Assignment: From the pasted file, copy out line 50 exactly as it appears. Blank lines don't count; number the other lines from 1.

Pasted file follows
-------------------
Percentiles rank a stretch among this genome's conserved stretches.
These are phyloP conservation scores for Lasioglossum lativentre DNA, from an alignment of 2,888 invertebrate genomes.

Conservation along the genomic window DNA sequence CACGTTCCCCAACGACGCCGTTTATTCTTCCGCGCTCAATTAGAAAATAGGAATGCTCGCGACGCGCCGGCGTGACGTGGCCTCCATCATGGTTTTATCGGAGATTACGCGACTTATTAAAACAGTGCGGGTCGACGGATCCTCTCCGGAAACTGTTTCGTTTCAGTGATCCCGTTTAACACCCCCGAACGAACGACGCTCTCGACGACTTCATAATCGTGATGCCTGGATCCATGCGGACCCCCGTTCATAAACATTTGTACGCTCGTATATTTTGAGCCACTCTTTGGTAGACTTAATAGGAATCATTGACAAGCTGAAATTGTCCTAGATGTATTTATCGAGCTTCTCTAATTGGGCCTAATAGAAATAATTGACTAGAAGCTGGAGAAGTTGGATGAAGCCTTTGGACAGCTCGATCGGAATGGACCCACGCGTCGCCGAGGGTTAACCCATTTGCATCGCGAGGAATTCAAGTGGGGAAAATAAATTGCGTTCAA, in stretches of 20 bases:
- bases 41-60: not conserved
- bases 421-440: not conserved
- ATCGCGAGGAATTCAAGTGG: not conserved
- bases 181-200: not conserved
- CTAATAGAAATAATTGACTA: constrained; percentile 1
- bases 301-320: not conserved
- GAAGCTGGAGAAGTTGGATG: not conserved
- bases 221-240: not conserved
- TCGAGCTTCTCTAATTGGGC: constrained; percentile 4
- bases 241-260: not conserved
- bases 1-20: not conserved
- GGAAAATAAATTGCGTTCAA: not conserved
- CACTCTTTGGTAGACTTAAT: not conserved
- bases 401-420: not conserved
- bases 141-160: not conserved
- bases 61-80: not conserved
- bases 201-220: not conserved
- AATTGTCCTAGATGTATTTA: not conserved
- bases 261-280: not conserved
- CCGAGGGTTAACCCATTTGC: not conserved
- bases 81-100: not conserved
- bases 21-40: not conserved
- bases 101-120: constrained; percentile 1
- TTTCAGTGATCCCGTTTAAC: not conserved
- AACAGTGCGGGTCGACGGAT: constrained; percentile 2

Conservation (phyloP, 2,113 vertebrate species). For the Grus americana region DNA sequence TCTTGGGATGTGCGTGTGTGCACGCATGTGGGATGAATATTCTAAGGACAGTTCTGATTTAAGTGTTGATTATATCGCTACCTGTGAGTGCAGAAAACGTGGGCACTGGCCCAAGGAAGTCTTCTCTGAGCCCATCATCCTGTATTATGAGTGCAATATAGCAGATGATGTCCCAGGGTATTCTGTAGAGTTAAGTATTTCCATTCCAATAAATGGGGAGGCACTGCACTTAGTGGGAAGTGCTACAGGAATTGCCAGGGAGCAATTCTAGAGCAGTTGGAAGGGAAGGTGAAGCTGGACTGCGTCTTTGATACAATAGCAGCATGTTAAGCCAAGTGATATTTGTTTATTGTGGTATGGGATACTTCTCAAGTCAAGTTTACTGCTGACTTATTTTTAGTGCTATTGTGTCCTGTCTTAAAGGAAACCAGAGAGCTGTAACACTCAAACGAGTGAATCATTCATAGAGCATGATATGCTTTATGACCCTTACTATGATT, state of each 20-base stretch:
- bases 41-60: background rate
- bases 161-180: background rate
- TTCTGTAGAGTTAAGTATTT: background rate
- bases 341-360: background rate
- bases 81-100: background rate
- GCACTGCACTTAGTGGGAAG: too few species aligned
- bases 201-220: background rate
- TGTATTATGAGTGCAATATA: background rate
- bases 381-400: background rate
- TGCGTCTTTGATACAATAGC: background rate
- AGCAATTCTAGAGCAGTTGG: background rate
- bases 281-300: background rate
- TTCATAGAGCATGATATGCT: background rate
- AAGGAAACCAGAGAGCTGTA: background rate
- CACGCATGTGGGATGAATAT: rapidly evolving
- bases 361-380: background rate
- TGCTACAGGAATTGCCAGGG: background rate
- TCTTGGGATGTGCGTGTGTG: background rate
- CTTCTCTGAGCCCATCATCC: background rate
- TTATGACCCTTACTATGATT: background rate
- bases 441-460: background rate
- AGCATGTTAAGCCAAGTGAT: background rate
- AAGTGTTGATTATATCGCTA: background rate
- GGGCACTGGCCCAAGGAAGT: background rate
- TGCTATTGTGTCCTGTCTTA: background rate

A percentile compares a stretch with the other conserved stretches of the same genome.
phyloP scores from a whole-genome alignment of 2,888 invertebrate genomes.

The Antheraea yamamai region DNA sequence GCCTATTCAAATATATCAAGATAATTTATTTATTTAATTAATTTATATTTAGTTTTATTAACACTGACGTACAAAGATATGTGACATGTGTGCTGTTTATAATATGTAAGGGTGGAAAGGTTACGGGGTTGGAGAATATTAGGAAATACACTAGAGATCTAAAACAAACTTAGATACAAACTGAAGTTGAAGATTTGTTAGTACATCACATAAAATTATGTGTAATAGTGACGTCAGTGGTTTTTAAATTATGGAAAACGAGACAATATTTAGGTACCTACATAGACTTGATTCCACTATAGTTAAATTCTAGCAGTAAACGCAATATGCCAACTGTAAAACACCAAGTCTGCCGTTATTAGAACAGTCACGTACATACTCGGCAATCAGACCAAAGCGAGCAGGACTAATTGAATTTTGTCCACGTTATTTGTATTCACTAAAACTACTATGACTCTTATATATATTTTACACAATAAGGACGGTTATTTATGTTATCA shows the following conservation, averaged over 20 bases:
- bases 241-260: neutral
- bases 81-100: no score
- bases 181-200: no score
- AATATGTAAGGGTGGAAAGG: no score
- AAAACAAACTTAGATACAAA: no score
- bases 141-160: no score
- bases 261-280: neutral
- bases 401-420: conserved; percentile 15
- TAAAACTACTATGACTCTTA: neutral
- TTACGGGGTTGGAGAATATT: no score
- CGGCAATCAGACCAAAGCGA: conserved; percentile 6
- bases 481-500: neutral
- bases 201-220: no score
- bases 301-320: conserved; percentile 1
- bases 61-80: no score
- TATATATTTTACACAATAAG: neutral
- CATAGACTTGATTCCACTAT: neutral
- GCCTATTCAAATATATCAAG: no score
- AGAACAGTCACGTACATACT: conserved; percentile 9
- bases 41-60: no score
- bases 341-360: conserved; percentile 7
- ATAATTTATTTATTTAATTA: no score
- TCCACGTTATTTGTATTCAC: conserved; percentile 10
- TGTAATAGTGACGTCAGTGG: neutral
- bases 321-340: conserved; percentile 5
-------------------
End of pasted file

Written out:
- bases 441-460: background rate